Detective Sherman sat at his desk, looking through the file on the victim. No ID. No clues as to why she and her companion were even down here. Sure, hundreds of couples chose New Orleans, especially around Mardi Gras, to marry. But it would take weeks to sort out all the possible couples, and even then that was no assurance. What if they had all made it to their appointed marriage dates? What if they had been on their honeymoon instead? Which hotel could he possibly start at? And would they even know whether these two had been the ones who had picked up the key-cards?
What if they never made it? There were more questions than answers.Too many places to go to, too little time. Too much inconclusive evidence. Too much circumstantial evidence. Not enough hard. And the hard evidence was what they needed.
He looked down at the victim description. White Female. Age: 25-35. Distinguishing marks: tattoo on right shoulder, mid-shoulder, “Jesus Saves”. Belongings: none. Name: Jane Doe. Hair: blonde. Eyes: blue. body: petite. Height: 5’5″. Weight: 75-100 lbs.
The pictures would haunt him. But not now. He had seen a number of these types of cases. Many were hookers, but some were house wives or domestic servants. Many were afraid to press charges. Mostly because it had been someone they knew or worked for. Or, in the case of a hooker, a john that had wanted more than he had paid for. Or a pimp “breaking” his new whore in. Either way, they never pressed charges.
It was sad, really. All those women. Hurt. And not a single one ever did the right thing. Not one. They never helped get their attackers off the streets. Perhaps their noncompliance had been forced through threats of death. Who knew?
But this victim was different. She had not known her attacker. He was sure. No way she could have. She was not from here.
Whoever had done this had known police procedure. He had known that they would look for clues. Spent condoms. Bullet casings.weapons of any kind.
He looked down at the file again and began reading again. Source of injury: bludgeoning, beating, rape. Most likely weapon: lead pipe. Attacker: male, unknown race. Height: unknown.
Damn! This lady was lucky to be alive! He shook his head. How did she manage to survive such a savage attack? but would she be able to name her attacker?
He hoped she would. He looked up to see Captain Marcel headed for his desk. Behind him was Officer Reilly. Danforth had been left to guard the victim’s room. Detective Sherman rose.
“She has awakened,” came Marcel’s thick Cajun accent, “we should go talk to her, non?”
“Yes,” Michael stifled a snicker, “let’s go.”
He grabbed his badge and gun, then joined them as they headed out of the precinct. He couldn’t decide whether to ride with, or drive his own. He looked at Marcel.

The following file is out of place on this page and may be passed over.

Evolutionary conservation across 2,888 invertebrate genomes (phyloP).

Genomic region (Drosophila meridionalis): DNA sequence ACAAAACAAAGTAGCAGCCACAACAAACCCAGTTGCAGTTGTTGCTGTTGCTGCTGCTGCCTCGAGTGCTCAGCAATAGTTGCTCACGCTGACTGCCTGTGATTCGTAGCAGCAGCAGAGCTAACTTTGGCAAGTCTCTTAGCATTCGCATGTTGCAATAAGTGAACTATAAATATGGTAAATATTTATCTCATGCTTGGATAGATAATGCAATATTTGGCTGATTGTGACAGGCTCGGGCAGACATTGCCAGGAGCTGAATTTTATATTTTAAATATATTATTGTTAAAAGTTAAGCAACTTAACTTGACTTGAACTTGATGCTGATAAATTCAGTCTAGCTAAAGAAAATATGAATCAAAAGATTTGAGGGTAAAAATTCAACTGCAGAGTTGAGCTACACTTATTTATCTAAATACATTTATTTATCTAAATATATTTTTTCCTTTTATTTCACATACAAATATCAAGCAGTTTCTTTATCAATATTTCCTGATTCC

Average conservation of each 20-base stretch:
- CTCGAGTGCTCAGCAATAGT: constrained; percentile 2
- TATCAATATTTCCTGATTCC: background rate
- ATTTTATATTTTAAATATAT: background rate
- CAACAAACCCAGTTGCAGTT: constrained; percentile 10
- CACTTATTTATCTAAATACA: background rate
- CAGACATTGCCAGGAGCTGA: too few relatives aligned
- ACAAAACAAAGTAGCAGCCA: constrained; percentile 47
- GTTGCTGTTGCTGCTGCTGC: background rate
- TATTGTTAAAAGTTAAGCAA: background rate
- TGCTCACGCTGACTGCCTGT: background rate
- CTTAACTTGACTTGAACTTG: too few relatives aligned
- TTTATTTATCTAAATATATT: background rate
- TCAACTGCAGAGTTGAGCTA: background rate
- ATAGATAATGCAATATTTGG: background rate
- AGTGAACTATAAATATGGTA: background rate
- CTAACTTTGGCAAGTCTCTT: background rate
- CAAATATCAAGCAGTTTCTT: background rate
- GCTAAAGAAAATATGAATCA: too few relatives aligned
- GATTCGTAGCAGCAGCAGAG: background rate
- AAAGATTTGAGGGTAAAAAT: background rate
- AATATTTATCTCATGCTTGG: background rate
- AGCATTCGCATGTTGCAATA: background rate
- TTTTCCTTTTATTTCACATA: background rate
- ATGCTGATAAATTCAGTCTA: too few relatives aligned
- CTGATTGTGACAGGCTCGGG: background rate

“Shotgun?” He smiled.
“Don’ see why not,” Came the reply.
He climbed into the passenger seat of Marcel’s little Palomino. He smirked for a bit, then turned to his friend. “Are you ever going to get a new car?”
“Why, mon ami?” Marcel looked over at him. “Dis car, she is a classic. Don’ find many like ‘er.”
“No,” Michael snickered, “I suppose not.”
They rode quietly, the rest of the way to the hospital. Michael decided not to tell Marcel that he preferred to ride with him than in the squad cars. It would have ruined his reputation as a squad-man. Besides. If he did, he could no longer tease his friend about his car.
In the ICU, they made their way to the victim’s room. One question weighed heavy on their minds. Would she be able to tell them anything? Or were they just wasting their time?
Their question was answered with a single look at her. Her stare was vacant. She had no attention span. She was mentally gone.
Their hearts dropped. They would get no answers from her. They would be surprised if she even knew where she was. She definitely had no clue who she was. Any questions would be pointless.
The doctor entered the room. Marcel looked around, as did Reilly.
“Doc,” Reilly began, “where does she go from here?”
“We have to do a lot of therapy first,” came the answer, “then, she will have to go to the state hospital for long term psychiatric help.”
Detective Sherman shook his head. “What a shame.”
“Oui,” Marcel agreed, sadly, “You c’n say dat again.”
Hours later, as they were leaving precinct to go home, Marcel looked at Sherman. “Why is it always de pretty ones who end up gettin’ hurt?”
“I don’t know, Justin,” Michael answered, “I just don’t know.”
“We gon’ play cards tonight?” The Cajun was unstoppable.
“Why not, Justin?” Michael smiled. “Might get our minds off the case for a while.”
“Know what I t’ink?” the captain looked over at the detective.
“What?” Michael was now interested in Justin’s thoughts.
“I t’ink we dealin’ with a policeman,” Captain Marcel began, “how else would dey know to clean up de scene?”
Michael looked over at Justin. “You know, I think you’re right. But who?”
“Oui,” the Cajun remarked, “dat is de question.”
An hour later, they were all gathered around the card table. Beers had been issued, the meal served, and now they were hard at work gambling away their card money. Sherman and Marcel were dominating the table early, then Reilly hit a wild streak. Danforth remained quiet the whole evening. The case had really begun to affect him.
“What is it, Danforth?” Michael inquired.
“I can’t help thinking,” their friend began, “how that woman could have been my daughter. Or yours. Or Justin’s. Or even Reilly’s. Or our wives.”
“Oui,” Justin agreed, “Sombitch gon get caught one deez days. I gar-on-tee.”
Michael smiled sadly. “I hope so. But with nothing to go on, how are we going to catch ‘im?”
“Good God damn question,” Reilly remarked, “especially since his only surviving vic has no mind left.”